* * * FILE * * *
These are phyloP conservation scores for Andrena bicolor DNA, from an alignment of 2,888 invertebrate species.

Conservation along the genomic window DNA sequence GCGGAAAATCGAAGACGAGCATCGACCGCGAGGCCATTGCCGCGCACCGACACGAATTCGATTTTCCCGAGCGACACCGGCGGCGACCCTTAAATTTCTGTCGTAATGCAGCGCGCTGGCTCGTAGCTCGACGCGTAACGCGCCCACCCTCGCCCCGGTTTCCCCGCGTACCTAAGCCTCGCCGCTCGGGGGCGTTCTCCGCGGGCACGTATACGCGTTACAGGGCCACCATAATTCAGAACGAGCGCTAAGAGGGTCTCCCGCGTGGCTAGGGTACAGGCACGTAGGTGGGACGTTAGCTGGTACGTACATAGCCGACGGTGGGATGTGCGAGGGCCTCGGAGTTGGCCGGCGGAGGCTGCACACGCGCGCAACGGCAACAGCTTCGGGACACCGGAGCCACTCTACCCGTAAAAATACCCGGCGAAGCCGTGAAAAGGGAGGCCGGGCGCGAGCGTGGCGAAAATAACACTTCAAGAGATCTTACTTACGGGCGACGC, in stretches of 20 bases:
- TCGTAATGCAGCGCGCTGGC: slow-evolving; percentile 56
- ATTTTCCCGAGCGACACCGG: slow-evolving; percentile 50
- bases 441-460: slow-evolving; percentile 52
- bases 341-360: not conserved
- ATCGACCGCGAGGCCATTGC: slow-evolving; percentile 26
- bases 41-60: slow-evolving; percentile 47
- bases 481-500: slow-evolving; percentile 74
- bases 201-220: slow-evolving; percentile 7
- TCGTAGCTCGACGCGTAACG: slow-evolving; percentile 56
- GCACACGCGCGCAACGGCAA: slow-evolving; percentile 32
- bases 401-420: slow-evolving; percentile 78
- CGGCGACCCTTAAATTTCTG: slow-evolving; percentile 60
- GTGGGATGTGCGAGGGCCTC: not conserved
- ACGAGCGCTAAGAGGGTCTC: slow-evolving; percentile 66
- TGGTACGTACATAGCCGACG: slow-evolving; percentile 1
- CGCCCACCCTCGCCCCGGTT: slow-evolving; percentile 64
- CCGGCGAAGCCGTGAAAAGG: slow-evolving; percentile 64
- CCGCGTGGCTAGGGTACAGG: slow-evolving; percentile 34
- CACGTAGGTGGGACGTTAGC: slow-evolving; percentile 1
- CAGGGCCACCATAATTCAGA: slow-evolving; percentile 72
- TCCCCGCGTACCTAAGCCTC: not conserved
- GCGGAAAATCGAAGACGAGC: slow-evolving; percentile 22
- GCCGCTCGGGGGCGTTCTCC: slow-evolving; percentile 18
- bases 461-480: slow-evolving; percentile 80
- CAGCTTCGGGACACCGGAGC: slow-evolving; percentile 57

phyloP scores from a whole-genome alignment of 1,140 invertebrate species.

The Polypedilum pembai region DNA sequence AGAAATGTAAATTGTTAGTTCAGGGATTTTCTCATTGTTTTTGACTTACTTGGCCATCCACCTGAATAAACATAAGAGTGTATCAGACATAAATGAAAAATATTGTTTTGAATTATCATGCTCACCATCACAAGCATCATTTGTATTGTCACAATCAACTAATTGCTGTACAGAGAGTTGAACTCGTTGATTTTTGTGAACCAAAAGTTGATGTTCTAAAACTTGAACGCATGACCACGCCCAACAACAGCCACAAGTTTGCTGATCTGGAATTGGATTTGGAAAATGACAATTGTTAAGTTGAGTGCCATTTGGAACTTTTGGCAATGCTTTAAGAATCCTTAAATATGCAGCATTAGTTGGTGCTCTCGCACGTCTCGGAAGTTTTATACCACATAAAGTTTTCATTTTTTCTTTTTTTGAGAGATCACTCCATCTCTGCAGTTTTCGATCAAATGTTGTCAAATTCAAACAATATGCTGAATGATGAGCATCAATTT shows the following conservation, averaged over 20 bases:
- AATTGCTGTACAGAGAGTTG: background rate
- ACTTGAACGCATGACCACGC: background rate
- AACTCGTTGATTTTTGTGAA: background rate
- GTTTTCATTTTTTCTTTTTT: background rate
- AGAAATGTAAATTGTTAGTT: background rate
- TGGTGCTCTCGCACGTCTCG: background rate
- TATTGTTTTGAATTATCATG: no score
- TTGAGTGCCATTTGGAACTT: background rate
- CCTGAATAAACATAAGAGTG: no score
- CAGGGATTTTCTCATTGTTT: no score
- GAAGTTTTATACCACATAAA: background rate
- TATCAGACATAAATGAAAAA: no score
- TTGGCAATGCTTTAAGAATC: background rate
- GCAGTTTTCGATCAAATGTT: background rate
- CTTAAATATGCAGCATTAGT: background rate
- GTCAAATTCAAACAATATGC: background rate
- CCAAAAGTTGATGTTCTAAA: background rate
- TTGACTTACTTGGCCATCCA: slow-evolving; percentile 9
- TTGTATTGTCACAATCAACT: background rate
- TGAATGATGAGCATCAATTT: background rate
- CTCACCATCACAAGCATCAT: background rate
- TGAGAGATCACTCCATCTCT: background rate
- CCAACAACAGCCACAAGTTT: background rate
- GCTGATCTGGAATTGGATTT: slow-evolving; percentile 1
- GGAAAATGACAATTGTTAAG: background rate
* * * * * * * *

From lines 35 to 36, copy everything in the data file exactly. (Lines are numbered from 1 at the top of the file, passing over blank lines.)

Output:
- TGGTGCTCTCGCACGTCTCG: background rate
- TATTGTTTTGAATTATCATG: no score